Noise Free America: A Coalition to Promote Quiet

For immediate release
July 13, 2021

Jason Duarte
[email protected]

Ted Rueter
[email protected]


Chapel Hill: Glendora, California, a city in the San Gabriel Valley 26 miles east of Los Angeles, has won this month’s Noisy Dozen award from Noise Free America: A Coalition to Promote Quiet for tolerating constant noise from loud motorcycles and loud car stereos.

Jason Duarte, a Glendora resident, stated that “I can’t count how many times I’ve been shocked into consciousness at 2:00 am by the sonic assault of a motor vehicle with after-market exhausts and/or loud music. Some of these obnoxious and rude drivers employ their thundering after-market exhausts while blasting through the intersection of Foothill Boulevard and Lone Hill Avenue.  Surely the individuals who install illegal exhausts on their vehicles are compensating for some shortcoming. I hope that every one of these selfish noisemakers gets a citation and a hefty fine.”

Duarte notes that he feels “like a prisoner in my own home because it is unbearable to open the windows and listen to motorcycles and cars come roaring by all day long at 40+ mph, especially those with loud modified exhausts or boom cars. The noise pollution has caused me to be more fatigued due to lack of sleep, which is affecting my performance at work. Additionally, it is very difficult to have videoconference meetings because of the noise pollution. I feel more anxious and stressed. It has also made my dog more anxious and scared. I am also having a hard time enjoying my backyard because of all the noise.”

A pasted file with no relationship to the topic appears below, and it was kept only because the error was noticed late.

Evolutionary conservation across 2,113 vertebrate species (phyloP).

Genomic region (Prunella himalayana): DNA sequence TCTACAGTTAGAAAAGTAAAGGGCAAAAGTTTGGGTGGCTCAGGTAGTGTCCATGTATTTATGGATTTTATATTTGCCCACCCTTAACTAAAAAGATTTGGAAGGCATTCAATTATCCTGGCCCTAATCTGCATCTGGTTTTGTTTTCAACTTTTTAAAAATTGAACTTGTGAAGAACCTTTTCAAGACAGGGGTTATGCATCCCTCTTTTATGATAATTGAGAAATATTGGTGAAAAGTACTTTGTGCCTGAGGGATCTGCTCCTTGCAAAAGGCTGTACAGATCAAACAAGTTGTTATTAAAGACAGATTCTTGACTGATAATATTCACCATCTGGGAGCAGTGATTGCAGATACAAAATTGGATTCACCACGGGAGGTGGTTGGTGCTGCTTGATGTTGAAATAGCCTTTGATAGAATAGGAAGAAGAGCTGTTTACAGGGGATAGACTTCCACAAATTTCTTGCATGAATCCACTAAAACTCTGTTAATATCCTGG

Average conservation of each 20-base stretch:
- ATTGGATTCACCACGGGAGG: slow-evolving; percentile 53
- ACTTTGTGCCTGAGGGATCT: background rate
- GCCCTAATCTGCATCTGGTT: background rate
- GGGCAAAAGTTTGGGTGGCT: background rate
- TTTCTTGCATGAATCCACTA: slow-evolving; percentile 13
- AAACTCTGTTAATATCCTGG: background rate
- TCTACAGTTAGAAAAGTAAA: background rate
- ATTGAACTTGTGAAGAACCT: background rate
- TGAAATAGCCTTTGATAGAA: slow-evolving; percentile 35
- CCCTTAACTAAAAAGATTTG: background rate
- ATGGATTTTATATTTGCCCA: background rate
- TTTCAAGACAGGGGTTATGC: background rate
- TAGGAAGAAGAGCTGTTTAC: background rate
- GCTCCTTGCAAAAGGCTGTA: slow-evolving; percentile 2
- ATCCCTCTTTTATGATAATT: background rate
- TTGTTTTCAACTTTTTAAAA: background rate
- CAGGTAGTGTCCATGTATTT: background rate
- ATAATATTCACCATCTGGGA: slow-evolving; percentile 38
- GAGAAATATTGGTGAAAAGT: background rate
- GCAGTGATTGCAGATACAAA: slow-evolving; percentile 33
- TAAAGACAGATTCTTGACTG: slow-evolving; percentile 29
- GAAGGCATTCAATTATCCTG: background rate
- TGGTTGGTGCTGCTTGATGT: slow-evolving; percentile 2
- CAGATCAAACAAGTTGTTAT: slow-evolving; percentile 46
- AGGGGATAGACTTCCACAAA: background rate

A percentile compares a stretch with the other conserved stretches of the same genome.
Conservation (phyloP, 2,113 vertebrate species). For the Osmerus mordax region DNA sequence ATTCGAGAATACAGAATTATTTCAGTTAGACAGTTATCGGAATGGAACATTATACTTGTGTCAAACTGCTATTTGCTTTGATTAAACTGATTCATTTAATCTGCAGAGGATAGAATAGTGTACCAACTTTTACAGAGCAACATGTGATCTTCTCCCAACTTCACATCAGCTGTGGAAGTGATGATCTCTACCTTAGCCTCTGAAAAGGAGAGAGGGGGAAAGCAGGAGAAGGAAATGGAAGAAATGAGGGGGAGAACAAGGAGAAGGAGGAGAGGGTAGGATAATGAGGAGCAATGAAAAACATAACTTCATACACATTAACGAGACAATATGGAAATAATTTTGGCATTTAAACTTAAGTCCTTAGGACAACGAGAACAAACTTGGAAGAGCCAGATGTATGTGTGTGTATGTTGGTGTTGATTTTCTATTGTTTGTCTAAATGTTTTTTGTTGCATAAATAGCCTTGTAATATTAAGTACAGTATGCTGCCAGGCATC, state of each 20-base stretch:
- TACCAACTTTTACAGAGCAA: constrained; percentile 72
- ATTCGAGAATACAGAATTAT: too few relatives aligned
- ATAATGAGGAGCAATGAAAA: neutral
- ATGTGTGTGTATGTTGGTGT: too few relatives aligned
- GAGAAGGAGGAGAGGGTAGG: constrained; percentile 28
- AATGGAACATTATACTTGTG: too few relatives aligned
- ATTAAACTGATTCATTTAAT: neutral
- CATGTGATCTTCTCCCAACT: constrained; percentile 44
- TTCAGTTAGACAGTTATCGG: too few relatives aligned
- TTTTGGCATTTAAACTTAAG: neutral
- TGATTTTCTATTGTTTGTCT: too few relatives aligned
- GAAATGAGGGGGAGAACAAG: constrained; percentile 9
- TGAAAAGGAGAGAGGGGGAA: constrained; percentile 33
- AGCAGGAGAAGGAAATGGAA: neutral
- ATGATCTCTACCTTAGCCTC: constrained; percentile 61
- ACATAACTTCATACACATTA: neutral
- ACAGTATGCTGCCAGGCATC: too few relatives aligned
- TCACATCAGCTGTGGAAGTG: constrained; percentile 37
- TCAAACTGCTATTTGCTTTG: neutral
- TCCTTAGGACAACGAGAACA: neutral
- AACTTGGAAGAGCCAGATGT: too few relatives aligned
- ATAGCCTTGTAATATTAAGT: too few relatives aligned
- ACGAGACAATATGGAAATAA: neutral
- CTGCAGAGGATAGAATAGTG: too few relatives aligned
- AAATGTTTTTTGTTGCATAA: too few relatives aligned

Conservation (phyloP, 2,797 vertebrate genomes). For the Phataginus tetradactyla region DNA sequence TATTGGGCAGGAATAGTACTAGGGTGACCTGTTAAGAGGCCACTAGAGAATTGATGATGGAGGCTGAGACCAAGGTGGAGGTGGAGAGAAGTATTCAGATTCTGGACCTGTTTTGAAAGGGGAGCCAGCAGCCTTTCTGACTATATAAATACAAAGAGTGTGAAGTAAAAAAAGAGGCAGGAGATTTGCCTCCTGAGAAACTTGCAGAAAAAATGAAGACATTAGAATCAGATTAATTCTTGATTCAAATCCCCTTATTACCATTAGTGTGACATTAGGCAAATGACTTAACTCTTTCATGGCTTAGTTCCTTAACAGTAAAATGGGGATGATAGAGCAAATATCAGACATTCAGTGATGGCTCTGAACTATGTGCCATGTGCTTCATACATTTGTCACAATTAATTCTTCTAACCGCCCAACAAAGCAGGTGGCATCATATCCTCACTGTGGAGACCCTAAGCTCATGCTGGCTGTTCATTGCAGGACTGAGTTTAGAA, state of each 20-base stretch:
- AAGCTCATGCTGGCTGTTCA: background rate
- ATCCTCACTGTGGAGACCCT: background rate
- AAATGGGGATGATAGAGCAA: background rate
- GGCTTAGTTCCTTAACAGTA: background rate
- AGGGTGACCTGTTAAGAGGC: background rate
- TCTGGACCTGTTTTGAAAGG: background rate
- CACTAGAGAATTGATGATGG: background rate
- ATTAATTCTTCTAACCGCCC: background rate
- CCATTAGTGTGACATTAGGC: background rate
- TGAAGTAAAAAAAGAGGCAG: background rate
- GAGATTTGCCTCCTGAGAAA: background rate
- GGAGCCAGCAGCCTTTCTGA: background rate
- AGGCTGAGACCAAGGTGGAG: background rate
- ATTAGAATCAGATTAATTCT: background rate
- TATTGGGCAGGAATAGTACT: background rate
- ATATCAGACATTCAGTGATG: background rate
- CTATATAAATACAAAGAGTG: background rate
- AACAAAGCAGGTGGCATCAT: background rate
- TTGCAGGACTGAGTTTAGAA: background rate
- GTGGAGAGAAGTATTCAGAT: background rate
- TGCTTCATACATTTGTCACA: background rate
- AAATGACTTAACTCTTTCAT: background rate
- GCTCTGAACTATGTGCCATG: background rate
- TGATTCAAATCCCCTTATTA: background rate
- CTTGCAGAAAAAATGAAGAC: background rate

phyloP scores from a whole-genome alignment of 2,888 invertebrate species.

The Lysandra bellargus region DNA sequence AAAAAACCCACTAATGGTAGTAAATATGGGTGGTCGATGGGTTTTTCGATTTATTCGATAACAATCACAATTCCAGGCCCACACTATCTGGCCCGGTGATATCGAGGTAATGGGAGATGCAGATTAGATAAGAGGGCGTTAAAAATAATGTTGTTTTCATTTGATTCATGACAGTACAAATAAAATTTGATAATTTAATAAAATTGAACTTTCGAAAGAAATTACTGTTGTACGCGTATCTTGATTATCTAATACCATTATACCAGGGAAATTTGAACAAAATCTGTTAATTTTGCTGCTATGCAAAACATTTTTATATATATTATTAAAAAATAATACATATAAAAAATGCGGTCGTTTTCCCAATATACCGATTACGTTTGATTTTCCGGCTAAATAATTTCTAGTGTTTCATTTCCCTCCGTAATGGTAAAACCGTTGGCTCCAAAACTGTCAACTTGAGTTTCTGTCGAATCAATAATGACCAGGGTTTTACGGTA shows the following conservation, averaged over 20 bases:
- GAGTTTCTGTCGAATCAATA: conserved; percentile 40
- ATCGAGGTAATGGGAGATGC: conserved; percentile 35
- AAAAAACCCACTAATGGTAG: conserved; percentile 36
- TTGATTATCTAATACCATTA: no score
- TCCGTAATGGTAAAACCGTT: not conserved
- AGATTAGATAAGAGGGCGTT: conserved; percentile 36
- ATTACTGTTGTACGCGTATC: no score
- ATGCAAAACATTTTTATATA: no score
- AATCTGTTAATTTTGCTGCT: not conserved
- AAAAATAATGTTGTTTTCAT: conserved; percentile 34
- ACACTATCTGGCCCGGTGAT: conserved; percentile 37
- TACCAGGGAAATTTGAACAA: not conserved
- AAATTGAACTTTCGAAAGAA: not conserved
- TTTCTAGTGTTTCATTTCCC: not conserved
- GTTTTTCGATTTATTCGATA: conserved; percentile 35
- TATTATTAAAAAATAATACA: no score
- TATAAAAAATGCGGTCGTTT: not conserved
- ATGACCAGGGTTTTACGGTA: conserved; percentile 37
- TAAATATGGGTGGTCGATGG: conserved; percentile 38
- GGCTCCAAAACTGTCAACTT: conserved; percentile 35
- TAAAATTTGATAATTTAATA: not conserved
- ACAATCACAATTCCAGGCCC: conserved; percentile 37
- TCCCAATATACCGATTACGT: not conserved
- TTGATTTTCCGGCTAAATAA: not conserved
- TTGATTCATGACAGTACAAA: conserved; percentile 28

Another Glendora resident, Marcylina Barba, commented that “the noise here has been getting worse. The loud noise from motorcycles, boom cars, and loud exhaust cars are not only a nuisance; they are also dangerous.  The noise levels have increased and become very distressing—to the point where we now avoid opening our windows.”

Jason Duarte has taken noise readings in Glendora, at the intersection of Football Boulevard and Lone Hill Avenue, at various times. He found that “noise levels inside homes with front windows are constantly above 60 bBA, frequently over 70 dBA, and at times over 80 dBA.”

Duarte notes that Glendora has a comprehensive noise ordinance, which establishes noise standards and enforcement procedures. The ordinance is designed to control unnecessary, excessive, and annoying noise. Duarte states that “city manager Adam Raymond has elected to ignore a serious issue in the community.  Strong actions need to be taken by city government and the police to control this growing menace.”

Noise Free America: A Coalition to Promote Quiet is a national citizens organization devoted to noise reduction.  Past “winners” of the Noisy Dozen award include San Luis Obispo, California;  Cal-OSHA; and UCLA.